Evan Silva (@EvanSilva) is the Senior Football Editor for Rotoworld's NFL Page, and Josh Norris (@JoshNorris) leads Rotoworld's college football and NFL draft coverage. Together, they're breaking down every team's biggest needs and offering potential draft-day solutions.
For a breakdown on every team, check out the team-by-team draft preview schedule.
Bucs Team Need No. 1: Defensive Back
The Bucs are a team with far fewer pressing needs than you might think. Quietly almost, Tampa Bay is positioned for a 2017 leap. One mild weakness is in the secondary, where SS Bradley McDougald (Seahawks) walked without resistance and J.J. Wilcox was added from Dallas in reserve. FS Keith Tandy is entering a contract year. The Bucs’ biggest secondary weakness is slot cornerback. Tampa Bay could also use a prospect at boundary corner, where LCB Brent Grimes turns 34 before the season.
Bucs No. 2 Team Need: Offensive Line
Identifying an O-Line position at which Tampa Bay needs help isn’t especially difficult because the Bucs could use more talent at tackle, guard and center. LT Donovan Smith is returning from consecutive sub-par years, while injury-riddled RT Demar Dotson is going on age 32. The interior line is entirely unsettled. Back problems have prevented LG J.R. Sweezy from playing a snap since the 2015 season. There has been discussion of moving team-best lineman RG Ali Marpet to center. Regardless of position, the Bucs need to add another talent up front.
Bucs No. 3 Team Need: Pass Catcher
The Bucs took an enormous step toward addressing this need by making DeSean Jackson this year’s highest paid free agent wideout. GM Jason Licht should not stop there. Slot man Adam Humphries is a replacement-level third receiver, while No. 1 wideout Mike Evans and TE Cameron Brate have contract uncertainty after 2017. Jackson is on the wrong side of 30.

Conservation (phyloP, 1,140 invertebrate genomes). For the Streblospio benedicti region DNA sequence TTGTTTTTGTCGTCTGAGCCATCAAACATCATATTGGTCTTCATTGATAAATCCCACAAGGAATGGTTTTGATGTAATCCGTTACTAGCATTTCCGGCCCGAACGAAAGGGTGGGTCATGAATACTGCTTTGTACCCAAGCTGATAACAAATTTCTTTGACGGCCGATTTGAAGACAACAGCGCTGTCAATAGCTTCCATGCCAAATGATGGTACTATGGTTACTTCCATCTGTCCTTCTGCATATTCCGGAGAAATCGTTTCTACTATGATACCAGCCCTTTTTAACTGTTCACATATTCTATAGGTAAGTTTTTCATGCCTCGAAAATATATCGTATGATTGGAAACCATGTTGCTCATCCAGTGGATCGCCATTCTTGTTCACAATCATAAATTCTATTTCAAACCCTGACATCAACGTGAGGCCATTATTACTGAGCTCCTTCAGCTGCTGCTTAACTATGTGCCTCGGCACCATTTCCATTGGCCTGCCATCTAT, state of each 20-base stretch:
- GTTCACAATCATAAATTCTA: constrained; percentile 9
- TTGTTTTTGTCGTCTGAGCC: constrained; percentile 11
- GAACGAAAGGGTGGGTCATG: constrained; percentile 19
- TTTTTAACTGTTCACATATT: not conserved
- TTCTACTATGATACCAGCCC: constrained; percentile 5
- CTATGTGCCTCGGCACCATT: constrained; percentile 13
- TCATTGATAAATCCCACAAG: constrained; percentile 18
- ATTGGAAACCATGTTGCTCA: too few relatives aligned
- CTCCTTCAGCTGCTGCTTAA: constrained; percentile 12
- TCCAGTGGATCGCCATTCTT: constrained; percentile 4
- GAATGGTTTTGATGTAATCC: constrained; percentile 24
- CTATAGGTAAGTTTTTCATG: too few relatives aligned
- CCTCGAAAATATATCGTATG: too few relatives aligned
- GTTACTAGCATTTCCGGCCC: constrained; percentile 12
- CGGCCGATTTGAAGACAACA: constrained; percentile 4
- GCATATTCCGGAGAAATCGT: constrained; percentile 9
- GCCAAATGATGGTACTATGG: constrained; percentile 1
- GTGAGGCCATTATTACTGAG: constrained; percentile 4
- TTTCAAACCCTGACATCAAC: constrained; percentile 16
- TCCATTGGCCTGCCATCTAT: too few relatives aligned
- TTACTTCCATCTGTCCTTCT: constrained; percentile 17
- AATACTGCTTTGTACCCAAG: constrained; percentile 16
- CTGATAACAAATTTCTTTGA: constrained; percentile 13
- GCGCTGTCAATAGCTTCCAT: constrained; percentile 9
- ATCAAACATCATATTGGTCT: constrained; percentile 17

Other Considerations: Running Back, Outside Linebacker, Quarterback
2017 NFL Draft: More coverage here
Norris’ Mock Draft
Round 1 (19): TE David Njoku, Miami - I know the Bucs have Cameron Brate. He is absolutely a starting caliber talent. But inject some unreal upside and athleticism in Njoku, and the Bucs' passing offense gets a lot scarier. Luke Stocker and Brandon Myers combined for more snaps than Brate played. Send those snaps to Njoku, who has a ridiculous ceiling both inline and detached, and watch him flourish. Safety is also a possibility at 19.
Round 2 (50): RB Dalvin Cook, FSU - Many are mocking Cook to the Bucs in round one. It is definitely possible, but I keep thinking he drops to the second round. He can be another big play threat in this offense as well as a potential foundation back. The team could use one of those.
Round 3 (84): S Xavier Woods, Louisiana Tech - I love Woods’ game. Love it. He played in virtually every spot for the Bulldogs and is an aggressive finisher. he can help a team immediately.
Round 4 (125): T Conor McDermott, UCLA - The early tight end pick could help with edge blocking in the Bucs' two tight end sets. Yes, Njoku can block. McDermott, on the other hand, can act as a swing tackle early on.
Round 5 (162): CB William Likely, Maryland - NFL slot corner who has a steep hill to climb, but there are many fans of his game.
Round 6 (204): G/C Kyle Kalis, Michigan - Late round utility interior lineman.
Round 7 (237): LB James Onwualu, Notre Dame - In terms of day three linebackers, I’m a big fan of Onwualu. He played in a variety of spots for the Irish.